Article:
Stevens Judge Demands Answers by Saturday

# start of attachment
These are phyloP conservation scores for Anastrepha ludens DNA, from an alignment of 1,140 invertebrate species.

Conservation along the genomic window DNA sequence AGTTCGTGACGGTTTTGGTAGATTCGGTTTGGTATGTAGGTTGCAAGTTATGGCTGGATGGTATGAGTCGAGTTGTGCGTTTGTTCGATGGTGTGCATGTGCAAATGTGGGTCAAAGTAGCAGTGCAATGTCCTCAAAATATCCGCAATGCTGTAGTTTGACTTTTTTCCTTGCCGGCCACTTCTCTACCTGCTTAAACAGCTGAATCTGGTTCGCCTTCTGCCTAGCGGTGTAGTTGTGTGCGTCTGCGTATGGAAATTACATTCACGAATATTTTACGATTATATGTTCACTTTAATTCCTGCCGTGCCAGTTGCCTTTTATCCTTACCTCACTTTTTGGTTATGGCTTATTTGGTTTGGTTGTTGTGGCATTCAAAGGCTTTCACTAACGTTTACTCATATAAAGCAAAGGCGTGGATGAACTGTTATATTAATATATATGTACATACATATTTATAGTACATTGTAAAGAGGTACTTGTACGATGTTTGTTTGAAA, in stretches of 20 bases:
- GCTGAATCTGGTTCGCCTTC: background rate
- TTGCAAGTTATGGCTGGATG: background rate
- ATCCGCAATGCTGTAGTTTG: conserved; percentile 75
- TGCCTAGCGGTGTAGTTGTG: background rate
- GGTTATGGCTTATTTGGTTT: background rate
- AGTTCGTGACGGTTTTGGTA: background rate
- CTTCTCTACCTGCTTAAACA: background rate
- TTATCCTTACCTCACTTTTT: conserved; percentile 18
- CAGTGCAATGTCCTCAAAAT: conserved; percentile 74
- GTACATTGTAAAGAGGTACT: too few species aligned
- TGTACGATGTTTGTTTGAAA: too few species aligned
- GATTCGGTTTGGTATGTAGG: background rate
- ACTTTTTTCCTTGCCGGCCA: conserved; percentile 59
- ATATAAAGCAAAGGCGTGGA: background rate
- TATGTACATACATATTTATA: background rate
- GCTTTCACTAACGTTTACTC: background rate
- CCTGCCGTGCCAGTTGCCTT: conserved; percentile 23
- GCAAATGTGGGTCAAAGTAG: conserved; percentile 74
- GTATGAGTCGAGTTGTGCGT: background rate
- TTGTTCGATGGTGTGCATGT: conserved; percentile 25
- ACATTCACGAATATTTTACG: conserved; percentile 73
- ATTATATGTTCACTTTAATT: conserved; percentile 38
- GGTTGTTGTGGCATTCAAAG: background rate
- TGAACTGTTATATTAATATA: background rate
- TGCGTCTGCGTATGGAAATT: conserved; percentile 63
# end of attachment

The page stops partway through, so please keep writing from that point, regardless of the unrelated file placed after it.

U.S. District Judge Emmet Sullivan on Friday admonished federal prosecutors in the trial of ex-Sen. Ted Stevens (R-Alaska) after government attorneys erred in the courtroom by informing the judge that an FBI agent was denied whistle-blower protection when no such decision had been made, and then seeking to frame the incident as an unfortunate mistake. At a hearing earlier this week, Sullivan became enraged when prosecutors told him that FBI agent Chad Joy, who has alleged misconduct among the prosecution team, was denied whistle-blower protection. Assailing federal prosecutors for not sharing information about the decision earlier, Sullivan demanded that the department file by today a detailed description signed by the attorney general of who knew about the decision and how it was made. But late Thursday night, the department filed a motion asking Sullivan to retract his order for an explanation because the agent in question was never actually denied whistle-blower protection. Sullivan denied that request Friday afternoon, lambasting prosecutors for their explanation, and reissued his demand for a signed explanation by Saturday evening. It is for these reasons, and because this incident is not the first one in this case where the government represents to the Court that it made a mistake and that there was no bad faith or intent to mislead the Court or defense counsel in the face of serious allegations of government misconduct, that the Court has directed that a declaration be provided by the Attorney General, Sullivan wrote. But Sullivan did amend his order slightly to allow either Attorney General Michael Mukasey or a designate to sign the document. This case, and this most recent incident, involves numerous attorneys and offices throughout the Department of Justice. Those attorneys have not been able to provide a cohesive or credible answer to this Courts questions regarding the determination of whistleblower status, Sullivan wrote. Therefore, the Court believes it is appropriate and necessary to get an answer from someone with direct oversight over all of the various offices, individuals and divisions involved. Any designee to sign that letter, Sullivan added, must have oversight for numerous offices within the Justice Department, including the Office of the Inspector General, the Office of Professional Responsibility, the Public Integrity Section and the FBI.